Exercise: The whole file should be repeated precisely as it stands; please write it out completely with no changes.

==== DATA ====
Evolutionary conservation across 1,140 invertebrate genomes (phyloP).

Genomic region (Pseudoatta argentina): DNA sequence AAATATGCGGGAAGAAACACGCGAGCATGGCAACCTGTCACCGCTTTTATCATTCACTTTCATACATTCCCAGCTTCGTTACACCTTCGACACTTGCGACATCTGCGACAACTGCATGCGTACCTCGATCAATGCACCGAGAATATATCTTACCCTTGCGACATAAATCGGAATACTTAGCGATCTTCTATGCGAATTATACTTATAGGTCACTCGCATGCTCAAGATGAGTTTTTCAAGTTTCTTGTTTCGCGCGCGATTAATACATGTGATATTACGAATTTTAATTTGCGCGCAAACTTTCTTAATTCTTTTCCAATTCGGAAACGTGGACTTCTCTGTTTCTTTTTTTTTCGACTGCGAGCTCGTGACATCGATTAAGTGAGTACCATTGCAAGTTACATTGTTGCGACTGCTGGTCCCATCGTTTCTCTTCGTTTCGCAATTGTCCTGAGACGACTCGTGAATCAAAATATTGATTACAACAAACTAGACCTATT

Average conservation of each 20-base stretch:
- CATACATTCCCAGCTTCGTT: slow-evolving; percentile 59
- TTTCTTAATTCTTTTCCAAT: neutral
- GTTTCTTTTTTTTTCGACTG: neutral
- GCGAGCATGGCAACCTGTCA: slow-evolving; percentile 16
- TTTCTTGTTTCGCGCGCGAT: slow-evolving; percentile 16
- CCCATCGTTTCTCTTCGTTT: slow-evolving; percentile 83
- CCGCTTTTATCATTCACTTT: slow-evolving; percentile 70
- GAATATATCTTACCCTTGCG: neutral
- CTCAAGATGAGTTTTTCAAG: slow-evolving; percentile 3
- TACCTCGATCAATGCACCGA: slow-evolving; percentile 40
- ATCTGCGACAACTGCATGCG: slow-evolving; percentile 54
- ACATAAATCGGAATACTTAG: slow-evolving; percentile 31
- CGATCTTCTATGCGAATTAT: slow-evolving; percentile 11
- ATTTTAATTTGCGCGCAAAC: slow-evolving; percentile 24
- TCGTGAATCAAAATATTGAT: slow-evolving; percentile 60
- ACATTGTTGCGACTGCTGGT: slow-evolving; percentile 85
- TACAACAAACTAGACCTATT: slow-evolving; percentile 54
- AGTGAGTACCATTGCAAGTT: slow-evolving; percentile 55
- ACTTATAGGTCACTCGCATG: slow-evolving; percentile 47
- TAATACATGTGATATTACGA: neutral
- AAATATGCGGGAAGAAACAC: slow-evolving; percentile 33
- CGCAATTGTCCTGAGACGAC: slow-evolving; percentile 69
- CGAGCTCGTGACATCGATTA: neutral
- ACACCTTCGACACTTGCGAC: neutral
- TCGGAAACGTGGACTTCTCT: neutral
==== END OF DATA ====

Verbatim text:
Evolutionary conservation across 1,140 invertebrate genomes (phyloP).

Genomic region (Pseudoatta argentina): DNA sequence AAATATGCGGGAAGAAACACGCGAGCATGGCAACCTGTCACCGCTTTTATCATTCACTTTCATACATTCCCAGCTTCGTTACACCTTCGACACTTGCGACATCTGCGACAACTGCATGCGTACCTCGATCAATGCACCGAGAATATATCTTACCCTTGCGACATAAATCGGAATACTTAGCGATCTTCTATGCGAATTATACTTATAGGTCACTCGCATGCTCAAGATGAGTTTTTCAAGTTTCTTGTTTCGCGCGCGATTAATACATGTGATATTACGAATTTTAATTTGCGCGCAAACTTTCTTAATTCTTTTCCAATTCGGAAACGTGGACTTCTCTGTTTCTTTTTTTTTCGACTGCGAGCTCGTGACATCGATTAAGTGAGTACCATTGCAAGTTACATTGTTGCGACTGCTGGTCCCATCGTTTCTCTTCGTTTCGCAATTGTCCTGAGACGACTCGTGAATCAAAATATTGATTACAACAAACTAGACCTATT

Average conservation of each 20-base stretch:
- CATACATTCCCAGCTTCGTT: slow-evolving; percentile 59
- TTTCTTAATTCTTTTCCAAT: neutral
- GTTTCTTTTTTTTTCGACTG: neutral
- GCGAGCATGGCAACCTGTCA: slow-evolving; percentile 16
- TTTCTTGTTTCGCGCGCGAT: slow-evolving; percentile 16
- CCCATCGTTTCTCTTCGTTT: slow-evolving; percentile 83
- CCGCTTTTATCATTCACTTT: slow-evolving; percentile 70
- GAATATATCTTACCCTTGCG: neutral
- CTCAAGATGAGTTTTTCAAG: slow-evolving; percentile 3
- TACCTCGATCAATGCACCGA: slow-evolving; percentile 40
- ATCTGCGACAACTGCATGCG: slow-evolving; percentile 54
- ACATAAATCGGAATACTTAG: slow-evolving; percentile 31
- CGATCTTCTATGCGAATTAT: slow-evolving; percentile 11
- ATTTTAATTTGCGCGCAAAC: slow-evolving; percentile 24
- TCGTGAATCAAAATATTGAT: slow-evolving; percentile 60
- ACATTGTTGCGACTGCTGGT: slow-evolving; percentile 85
- TACAACAAACTAGACCTATT: slow-evolving; percentile 54
- AGTGAGTACCATTGCAAGTT: slow-evolving; percentile 55
- ACTTATAGGTCACTCGCATG: slow-evolving; percentile 47
- TAATACATGTGATATTACGA: neutral
- AAATATGCGGGAAGAAACAC: slow-evolving; percentile 33
- CGCAATTGTCCTGAGACGAC: slow-evolving; percentile 69
- CGAGCTCGTGACATCGATTA: neutral
- ACACCTTCGACACTTGCGAC: neutral
- TCGGAAACGTGGACTTCTCT: neutral